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Unabridged audio CD; approximately 10 hours; 8 CDs; read by Simon Vance.
|Format: Compact disc|
Heaven is for Real: A Little Boy's Astounding Story of His Trip to Heaven and Back - Unabridged Audiobook on CDTodd Burpo, Lynn VincentOasis Audio / 2010 / Compact disc$10.99 Retail:5 Stars Out Of 5 22 Reviews Video
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A lifelong pursuit of knowing God should embody the Christian's existence. According to eminent theologian J.I. Packer, however, Christians have become enchanted by modern skepticism and have joined the "gigantic conspiracy of misdirection" by failing to put first things first. Knowing God aims to redirect our attention to the simple, deep truth that to know God is to love His Word. What began as a number of consecutive articles angled for "honest, no-nonsense readers who were fed up with facile Christian verbiage" in 1973, Knowing God has become a contemporary classic by creating "small studies out of great subjects." Each chapter is so specific in focus (covering topics such as the trinity, election, God's wrath, and God's sovereignty), that each succeeding chapter's theology seems to rival the next, until one's mind is so expanded that one's entire view of God has changed. Author Elizabeth Eliot wrote that amid the lofty content Packer "puts the hay where the sheep can reach it--plainly shows us ordinary folks what it means to know God." Having rescued us from the individual hunches of our ultra-tolerant theological age, Packer points the reader to the true character of God with his theological competence and compassionate heart. The lazy and faint-hearted should be warned about this timeless work--God is magnified, the sinner is humbled, and the saint encouraged. --Jill Heatherly
Eric Nygren5 Stars Out Of 5Classic re-read/listenApril 6, 2011Eric NygrenQuality: 5Value: 5Meets Expectations: 5The first time that I read J.I. Packer's Knowing God I was a first-year seminary student. The book was a required text for my systematic theology course. As I listened to this audiobook I was reminded of how I felt back thenÃ¢â¬âthis book doesn't read like a textbook. But that's what you have with Packer's Knowing God, a top notch systematic theology work that is not only readable, but hard to put down (or in this case, hard to hit pause on the iPod).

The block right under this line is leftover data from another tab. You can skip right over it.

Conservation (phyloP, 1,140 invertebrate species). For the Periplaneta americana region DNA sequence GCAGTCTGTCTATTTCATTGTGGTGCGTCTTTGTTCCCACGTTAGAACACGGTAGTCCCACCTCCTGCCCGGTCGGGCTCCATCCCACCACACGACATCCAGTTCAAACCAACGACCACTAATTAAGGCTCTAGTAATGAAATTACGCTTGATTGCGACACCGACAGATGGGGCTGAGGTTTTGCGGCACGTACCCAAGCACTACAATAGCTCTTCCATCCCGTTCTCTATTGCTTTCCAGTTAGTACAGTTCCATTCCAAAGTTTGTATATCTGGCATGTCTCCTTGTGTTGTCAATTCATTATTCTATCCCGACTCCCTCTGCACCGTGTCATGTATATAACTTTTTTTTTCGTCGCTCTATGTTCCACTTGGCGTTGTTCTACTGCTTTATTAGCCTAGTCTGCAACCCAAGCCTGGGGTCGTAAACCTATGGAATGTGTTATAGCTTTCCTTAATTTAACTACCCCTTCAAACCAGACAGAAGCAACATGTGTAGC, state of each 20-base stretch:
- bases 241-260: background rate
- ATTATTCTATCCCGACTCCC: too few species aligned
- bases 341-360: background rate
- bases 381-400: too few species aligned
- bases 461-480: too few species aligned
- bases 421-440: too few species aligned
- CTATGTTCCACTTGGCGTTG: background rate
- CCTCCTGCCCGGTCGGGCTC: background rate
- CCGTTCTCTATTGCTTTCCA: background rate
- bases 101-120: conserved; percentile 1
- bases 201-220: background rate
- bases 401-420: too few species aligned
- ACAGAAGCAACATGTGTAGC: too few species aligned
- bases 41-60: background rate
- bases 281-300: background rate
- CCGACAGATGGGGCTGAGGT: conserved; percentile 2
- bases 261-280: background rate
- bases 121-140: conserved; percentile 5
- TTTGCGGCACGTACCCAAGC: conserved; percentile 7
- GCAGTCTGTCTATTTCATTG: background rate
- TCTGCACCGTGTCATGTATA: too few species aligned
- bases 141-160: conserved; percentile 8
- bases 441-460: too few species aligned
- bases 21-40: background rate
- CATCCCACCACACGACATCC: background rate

While Packer doesn't hit every subject under the heading of systematic theology, he does touch on a number of topics beyond the doctrine of God. Packer helps the reader (or listener) think through such subjects as God's revelation through Scripture, the Trinity, the person and work of Jesus Christ, and soteriology (the doctrine of salvation).
When I read a book or listen to an audiobook I am always looking for that "worth-the-price-of-admission" factor. Not every book has it, but the best ones often do. For Knowing God it is Section Three, Chapter 18: The Heart of the Gospel. Packer tackles the the term propitiation, a word that can scare readers. But Packer not only unpacks the term, he explains the whole concept in such a way that provides the reader with a better sense of how atonement relates to the gospel. Chapter 18 is certainly worth the price of admission. (Apparently others felt the same way. The chapter was included in In My Place Condemned He Stood: Celebrating the Glory of the Atonement by Packer and Mark Dever.)
As an audiobook Knowing God is an easy listen. The length of the chapters lend themselves to be manageable track lengths. The narrator (Simon Vance) does a good job of giving a voice to Packer's text, one that keeps the listener engaged.
[Disclosure of Material Connection: I received this book free from christianaudio.com as part of their christianaudio Reviewers Program. I was not required to write a positive review. The opinions I have expressed are my own.]
Jenn3 Stars Out Of 5Dense but interesting and thught-provokingMarch 10, 2011JennKnowing God is a theological treatise of sorts. Packer is clearly well versed in scripture and well read in a variety of theologians and biblical scholars. He does a good job of laying out many of the tenants and concepts of fundamentalist theology. His book makes complex ideas and concepts accessible to the average believer. But this book is best listened to and digested in small bites rather than trying to digest it all at once. Regardless of where you fall on the theological spectrum, Knowing God will challenge your thinking and broaden your understanding of a variety of topics. If you endeavor to listen to this thought-provoking book, put on your boots and prepare to wade through complex ideas. Packer will often take you down a rabbit hole to show you where it ends up.
While I personally do not agree with everything Packer says in his book, it is helpful in thinking through what I do believe.
Simon Vance is the narrator and does a good job. His voice is clear and smooth and is not distracting at all from the material at hand. Thanks to christianaudio Reviewers Program for the opportunity to listen to and review this book.